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    Climate Change in the Classroom – UNC Professor’s Second Fulbright Provides International Collaboration on Critical Issue

    Meteorology Professor Cindy Shellito, Ph.D., was recently named a Fulbright U.S. Scholar, a highly prestigious and competitive award that will take her across the Pacific Ocean to Vietnam for five months starting in January 2023.

    Meteorology Professor Cindy Shellito, Ph.D., was recently named a Fulbright U.S. Scholar, a highly prestigious and competitive award that will take her across the Pacific Ocean to Vietnam for five months starting in January 2023. This is Shellito’s second Fulbright award. In 2015, she traveled to Ecuador where she researched climate change in the Andes. Climate change will continue to be the focus in Vietnam, though instead of solely collecting data, Shellito will be tapping into her passion for teaching and exploring the most effective ways to integrate the topic into the classroom.  

    “We are in a period of rapid, global environmental change,” Shellito said. “I love scientific research, but we have reached a point in Earth history when finding ways to mitigate and adapt to changes has become critical.”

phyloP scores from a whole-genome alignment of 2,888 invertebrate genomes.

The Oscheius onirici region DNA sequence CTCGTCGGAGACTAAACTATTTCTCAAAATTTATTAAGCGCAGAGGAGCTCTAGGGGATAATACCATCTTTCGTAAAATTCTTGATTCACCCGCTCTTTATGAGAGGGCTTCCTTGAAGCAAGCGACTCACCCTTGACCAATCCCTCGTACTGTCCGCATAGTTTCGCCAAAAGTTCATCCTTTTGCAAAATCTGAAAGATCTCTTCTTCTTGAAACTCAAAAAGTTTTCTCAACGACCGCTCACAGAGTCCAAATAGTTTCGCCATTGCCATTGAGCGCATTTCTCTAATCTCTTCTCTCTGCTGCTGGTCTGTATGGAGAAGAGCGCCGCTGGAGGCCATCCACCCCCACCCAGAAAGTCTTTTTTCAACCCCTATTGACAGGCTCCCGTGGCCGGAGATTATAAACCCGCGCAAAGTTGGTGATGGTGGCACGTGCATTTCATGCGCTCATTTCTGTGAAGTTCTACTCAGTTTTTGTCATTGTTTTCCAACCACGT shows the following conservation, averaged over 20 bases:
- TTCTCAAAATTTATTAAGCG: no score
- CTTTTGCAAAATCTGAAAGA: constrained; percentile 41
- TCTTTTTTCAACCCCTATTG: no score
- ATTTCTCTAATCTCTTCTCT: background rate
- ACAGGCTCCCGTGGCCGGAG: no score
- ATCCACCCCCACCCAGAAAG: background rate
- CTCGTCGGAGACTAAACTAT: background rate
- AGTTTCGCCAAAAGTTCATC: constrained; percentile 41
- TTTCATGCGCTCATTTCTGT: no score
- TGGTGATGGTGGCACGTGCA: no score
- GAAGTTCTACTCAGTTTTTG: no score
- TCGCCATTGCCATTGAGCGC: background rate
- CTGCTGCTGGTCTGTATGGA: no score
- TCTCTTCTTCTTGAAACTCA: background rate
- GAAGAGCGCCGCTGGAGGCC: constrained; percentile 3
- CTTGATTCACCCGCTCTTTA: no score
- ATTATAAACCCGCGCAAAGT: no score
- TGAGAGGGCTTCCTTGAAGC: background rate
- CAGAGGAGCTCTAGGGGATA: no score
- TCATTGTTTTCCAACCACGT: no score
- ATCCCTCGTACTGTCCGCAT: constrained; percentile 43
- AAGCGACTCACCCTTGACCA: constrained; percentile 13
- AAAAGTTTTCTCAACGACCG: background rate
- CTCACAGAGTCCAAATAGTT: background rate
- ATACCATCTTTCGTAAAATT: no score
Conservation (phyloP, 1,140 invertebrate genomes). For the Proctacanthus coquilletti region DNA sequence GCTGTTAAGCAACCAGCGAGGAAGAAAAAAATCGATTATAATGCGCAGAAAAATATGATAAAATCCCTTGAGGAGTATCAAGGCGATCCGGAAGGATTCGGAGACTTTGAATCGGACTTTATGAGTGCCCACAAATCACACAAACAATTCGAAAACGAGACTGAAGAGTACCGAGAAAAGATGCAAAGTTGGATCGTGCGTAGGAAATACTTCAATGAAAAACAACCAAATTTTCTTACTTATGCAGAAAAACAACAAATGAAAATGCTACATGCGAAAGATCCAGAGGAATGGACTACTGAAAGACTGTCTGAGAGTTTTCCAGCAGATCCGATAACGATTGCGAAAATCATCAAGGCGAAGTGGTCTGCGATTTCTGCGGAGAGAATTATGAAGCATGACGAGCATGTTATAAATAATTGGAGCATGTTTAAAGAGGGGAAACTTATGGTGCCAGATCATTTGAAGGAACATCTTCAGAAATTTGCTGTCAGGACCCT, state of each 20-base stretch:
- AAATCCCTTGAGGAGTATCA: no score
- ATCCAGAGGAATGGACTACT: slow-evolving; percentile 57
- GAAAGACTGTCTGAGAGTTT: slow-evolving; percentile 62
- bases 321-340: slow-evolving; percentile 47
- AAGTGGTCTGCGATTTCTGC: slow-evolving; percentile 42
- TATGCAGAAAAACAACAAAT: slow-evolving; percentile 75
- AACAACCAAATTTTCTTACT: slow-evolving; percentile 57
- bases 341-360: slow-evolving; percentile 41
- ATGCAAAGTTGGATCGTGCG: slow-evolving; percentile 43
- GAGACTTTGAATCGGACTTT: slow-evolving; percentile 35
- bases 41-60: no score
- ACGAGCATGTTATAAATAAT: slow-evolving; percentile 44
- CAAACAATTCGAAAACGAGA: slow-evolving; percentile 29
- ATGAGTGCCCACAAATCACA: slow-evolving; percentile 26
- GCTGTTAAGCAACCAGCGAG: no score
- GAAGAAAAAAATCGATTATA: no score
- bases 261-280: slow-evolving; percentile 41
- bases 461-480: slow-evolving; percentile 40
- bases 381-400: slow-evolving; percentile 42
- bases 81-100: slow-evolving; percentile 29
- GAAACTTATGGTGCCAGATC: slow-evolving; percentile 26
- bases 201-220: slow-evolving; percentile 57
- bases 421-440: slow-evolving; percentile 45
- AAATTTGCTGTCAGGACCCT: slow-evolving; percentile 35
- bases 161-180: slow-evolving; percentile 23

While in Vietnam, Shellito will connect with fellow professors. Faculty instructors within the University of Dalat’s Department of Chemistry and the Environment, located in the southern portion of the country, will work collaboratively with Shellito to develop an engaging university curriculum focused on weather and the climate. 

    “To teach about climate change, we have to work across cultures to support each other in a global community,” Shellito said. “It gives us better insights and perspectives on what’s going on.” 

    Shellito chose to travel to Vietnam for multiple reasons. Vietnam is one of the most biologically diverse places on the planet. Though many think of colder regions when it comes to the effects of climate change, Shellito says being in a tropical location puts Vietnam at high risk for more frequent disruptive climate and weather events.  

    “A small shift in temperature or rainfall can change whether or not a tropical forest can exist in a certain place,” Shellito said. “For example, in Costa Rica, there’s a place called Monteverde Cloud Forest. It sits on the top of the mountains and as the winds come up, they form clouds that feed the trees with water all of the time. If you have a shift in temperature, there’s a shift in where the clouds form. The clouds could form up higher and not reach the sides of the mountain taking water away from those trees.” 

    Along with exploring new regional shifts in a climate vastly different than Colorado’s, Shellito says there’s a big opportunity for development of new curriculum at the University of Dalat. 

    “There is a huge push in Vietnam to transform higher education in the country,” Shellito said. “Traditionally in Vietnam, teaching techniques have been more of a top-down format or lecture style. At UNC, faculty use a lot more interactive techniques that involve our students in solving problems and having engaging discussions. That’s what they’re working toward.”